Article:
The Issues Millennials & Gen Z Are Most Passionate About—& Those They Think Are Getting Worse

As the political landscape changes rapidly, we checked in with Millennials and Gen Z to see what causes they’re passionate about now—and what issues they believe are getting worse in the U.S....

On Tuesday, Millennials and Gen Z celebrated their country—but they’re wary (to put it lightly) about the current state of the nation. There’s no need for us to outline the current turbulent state of politics—everyone with a computer, TV, or Twitter account is well-aware of the tensions and controversies surrounding the White House and Washington. But we can tell you how the political landscape is impacting young consumers. Several months into the new presidency, we decided to check in with Millennials and Gen Z to find out that causes they’re currently passionate about, and which they believe are getting better or worse in the U.S. While our survey found that 75% of 13-34-year-olds in the U.S. say they’re proud to be an American, and 70% consider themselves to be patriotic, there are clear signs that they’re anxious about the direction the country is taking. Only 32% agreed with the statement, “I think America is changing for the better,” while a full 75% agreed with the statement, “I think America is changing for the worse.” That’s a significant number. Millennials were slightly more likely than Gen Z to agree that the country is changing for the worse, at 72% and 76% respectfully. Interestingly, though there were also slight differences between the number who agreed with the statement by region (young consumers in the Midwest were slightly less likely to agree, at 72%, and those in the West were more likely to agree, at 77%) the majority of all regions were on the same page.

In January 2017, we asked 13-34-year-olds to tell us the causes/issues that they’re passionate about. But with the…

 
 

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The Newsfeed

Quote of the Day: “It's free to walk to work and I get some exercise in.”—Female, 26, NY

Niche beauty brands have blurred gender lines at their core—can large cosmetics companies play catch up without seeming “disingenuous”? Milk Makeup and Fluide have built their brands on being inclusive, but larger brands sometimes strike consumers as hopping on the band wagon when they try to do the same—especially since they created so many of the gender norms they’re now rallying against. The best way for them to get in on the trend? Start by making their hiring process more inclusive both “behind the lens” and in front of it. (Fast Company)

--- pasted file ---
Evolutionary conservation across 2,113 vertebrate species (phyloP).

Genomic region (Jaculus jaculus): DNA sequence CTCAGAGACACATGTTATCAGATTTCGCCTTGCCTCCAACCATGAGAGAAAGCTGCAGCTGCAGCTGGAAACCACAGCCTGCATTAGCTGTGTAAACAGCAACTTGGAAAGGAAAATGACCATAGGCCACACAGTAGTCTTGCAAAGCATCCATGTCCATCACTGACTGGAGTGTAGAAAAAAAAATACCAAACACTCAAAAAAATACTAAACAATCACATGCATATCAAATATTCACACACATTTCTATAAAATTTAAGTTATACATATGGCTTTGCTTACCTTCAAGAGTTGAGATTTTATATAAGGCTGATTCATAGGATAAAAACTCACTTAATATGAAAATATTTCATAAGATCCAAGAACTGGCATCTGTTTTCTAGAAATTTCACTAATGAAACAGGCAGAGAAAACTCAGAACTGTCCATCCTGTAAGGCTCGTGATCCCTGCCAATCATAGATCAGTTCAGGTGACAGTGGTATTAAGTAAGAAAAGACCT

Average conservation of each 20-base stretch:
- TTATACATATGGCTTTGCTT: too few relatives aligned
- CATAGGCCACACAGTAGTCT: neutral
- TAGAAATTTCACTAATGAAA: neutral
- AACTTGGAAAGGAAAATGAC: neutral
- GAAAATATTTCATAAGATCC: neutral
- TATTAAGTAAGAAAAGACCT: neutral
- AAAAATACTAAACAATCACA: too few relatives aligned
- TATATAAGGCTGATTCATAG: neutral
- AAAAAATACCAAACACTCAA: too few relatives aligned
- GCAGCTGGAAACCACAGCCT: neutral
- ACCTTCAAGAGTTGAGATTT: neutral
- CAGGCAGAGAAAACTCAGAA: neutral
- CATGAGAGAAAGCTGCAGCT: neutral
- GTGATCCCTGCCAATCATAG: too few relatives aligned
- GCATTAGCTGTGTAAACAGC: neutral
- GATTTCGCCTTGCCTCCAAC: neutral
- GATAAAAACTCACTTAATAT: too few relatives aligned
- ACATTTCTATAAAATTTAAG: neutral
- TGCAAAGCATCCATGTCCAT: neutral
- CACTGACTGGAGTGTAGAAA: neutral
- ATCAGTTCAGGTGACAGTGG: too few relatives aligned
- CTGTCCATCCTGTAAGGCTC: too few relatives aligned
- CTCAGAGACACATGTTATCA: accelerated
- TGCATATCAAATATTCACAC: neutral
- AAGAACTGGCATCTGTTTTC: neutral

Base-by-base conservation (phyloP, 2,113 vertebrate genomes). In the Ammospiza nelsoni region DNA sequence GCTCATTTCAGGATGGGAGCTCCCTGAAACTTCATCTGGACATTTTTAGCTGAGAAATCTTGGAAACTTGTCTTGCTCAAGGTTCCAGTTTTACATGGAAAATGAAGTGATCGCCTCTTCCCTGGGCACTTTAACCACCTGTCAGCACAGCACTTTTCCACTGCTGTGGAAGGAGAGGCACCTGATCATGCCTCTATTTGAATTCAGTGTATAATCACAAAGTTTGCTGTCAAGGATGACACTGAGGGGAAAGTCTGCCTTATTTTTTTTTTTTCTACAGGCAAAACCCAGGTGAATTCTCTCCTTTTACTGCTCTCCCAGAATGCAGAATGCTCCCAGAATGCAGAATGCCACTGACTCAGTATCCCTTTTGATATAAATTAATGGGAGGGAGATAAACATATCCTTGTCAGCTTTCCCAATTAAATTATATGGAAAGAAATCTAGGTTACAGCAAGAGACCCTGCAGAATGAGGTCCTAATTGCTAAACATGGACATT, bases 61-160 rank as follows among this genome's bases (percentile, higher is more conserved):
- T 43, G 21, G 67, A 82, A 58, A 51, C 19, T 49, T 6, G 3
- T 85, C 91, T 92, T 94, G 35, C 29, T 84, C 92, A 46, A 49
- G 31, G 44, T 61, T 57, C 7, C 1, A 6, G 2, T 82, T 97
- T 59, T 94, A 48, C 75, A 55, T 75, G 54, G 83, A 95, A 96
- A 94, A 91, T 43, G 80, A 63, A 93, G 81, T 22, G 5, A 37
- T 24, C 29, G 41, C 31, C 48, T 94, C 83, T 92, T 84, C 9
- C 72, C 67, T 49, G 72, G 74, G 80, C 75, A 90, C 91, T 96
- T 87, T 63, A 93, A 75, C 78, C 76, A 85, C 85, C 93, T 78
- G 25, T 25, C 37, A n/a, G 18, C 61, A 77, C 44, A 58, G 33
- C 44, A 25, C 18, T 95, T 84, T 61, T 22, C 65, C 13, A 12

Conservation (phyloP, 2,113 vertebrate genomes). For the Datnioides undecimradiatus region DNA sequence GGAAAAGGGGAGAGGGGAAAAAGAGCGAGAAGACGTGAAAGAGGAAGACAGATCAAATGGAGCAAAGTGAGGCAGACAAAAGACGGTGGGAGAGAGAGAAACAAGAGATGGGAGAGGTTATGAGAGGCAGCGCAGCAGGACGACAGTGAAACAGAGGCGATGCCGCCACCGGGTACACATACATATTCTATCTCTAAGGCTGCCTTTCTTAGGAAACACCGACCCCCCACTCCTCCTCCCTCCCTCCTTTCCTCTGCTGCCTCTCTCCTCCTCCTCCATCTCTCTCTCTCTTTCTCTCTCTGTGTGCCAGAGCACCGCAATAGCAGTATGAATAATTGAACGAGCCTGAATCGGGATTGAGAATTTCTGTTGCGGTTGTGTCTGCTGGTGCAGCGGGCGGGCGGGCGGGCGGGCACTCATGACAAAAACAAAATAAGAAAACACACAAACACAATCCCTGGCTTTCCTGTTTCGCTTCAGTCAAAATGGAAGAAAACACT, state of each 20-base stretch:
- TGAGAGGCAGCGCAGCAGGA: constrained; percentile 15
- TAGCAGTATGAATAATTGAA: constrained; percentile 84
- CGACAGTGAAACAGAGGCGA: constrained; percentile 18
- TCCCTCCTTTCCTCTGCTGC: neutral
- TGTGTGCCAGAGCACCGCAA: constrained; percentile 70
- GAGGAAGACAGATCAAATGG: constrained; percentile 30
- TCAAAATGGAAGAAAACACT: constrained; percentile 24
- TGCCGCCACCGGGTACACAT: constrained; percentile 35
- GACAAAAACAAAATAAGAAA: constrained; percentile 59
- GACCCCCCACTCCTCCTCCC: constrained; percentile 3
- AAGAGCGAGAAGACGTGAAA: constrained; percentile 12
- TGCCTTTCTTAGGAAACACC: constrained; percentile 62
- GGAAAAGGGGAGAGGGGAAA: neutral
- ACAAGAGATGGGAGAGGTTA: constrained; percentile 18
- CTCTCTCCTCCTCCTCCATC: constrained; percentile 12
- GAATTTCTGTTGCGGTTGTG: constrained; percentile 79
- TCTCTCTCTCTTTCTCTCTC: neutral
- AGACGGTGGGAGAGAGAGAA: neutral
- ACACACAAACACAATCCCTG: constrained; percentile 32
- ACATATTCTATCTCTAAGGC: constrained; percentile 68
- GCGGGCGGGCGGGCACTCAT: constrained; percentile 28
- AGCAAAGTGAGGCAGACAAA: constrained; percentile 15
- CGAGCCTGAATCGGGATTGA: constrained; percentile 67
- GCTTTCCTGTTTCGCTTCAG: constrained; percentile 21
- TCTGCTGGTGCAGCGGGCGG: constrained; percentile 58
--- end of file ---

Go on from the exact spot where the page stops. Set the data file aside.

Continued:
Starbucks thinks the “health and wellness” trend is to blame for declining Frappuccino sales. Despite marketing efforts like the Unicorn Frappuccino, syrupy drink sales are down 3% from last year. However, rivals like McDonald’s and Dunkin' Donuts could be stealing sugary beverage sales from the coffee giant, meaning young consumers’ penchant for healthification isn't necessarily the culprit. In fact, McDonalds recently debuted two new frozen drinks that earning praising on Twitter. (NYPFox News)

Apple is getting into kids’ content, teaming up with Sesame Workshop for a slate of original shows. Live-action, animated, and puppet-based series will be included in the programming, but Sesame Street itself is not part of the deal. There are no details yet on where Apple will release the shows, meaning they could either shop them to another platform or debut them on their own streaming platform. Considering that Apple has several original program deals in the works, they could be looking to bulk up their own bid in the streaming wars. (Kidscreen)

Twitter and Tumblr posts are getting a new lease on life—as screenshots on Instagram. While young users of Twitter and Tumblr have declined, Ypulse’s Social Media Trackerfound that over half of 13-35-year-olds use Instagram daily. Instagram is the preferred place to post memes, despite many accounts creating their content elsewhere. Why do they switch platforms to post? Instagram’s Discover tab allows faster browsing than Twitter, while Instagram images are displayed in full rather than being cut off, like they are on Twitter. (The Verge)

Eggo sales are down in between seasons of Stranger Things. Yes, the sci-fi series has that much influence on the frozen waffle’s revenue. One Eggo executive explains that they “quickly leveraged the [resulting] consumer engagement” from the show, and it paid off: sales jumped 14% in the fourth quarter of 2017 and 9.4% for the first four months of 2018. However, fewer people are binging the Gen Z & Millennial favorite these days, so Kellogg’s frozen pancakes, waffles, and French toast sales have slowed to just 1.3% year-over-year. (CNN)

Quote of the Day: “I fell in love with trance music.”—Male, 23, NY

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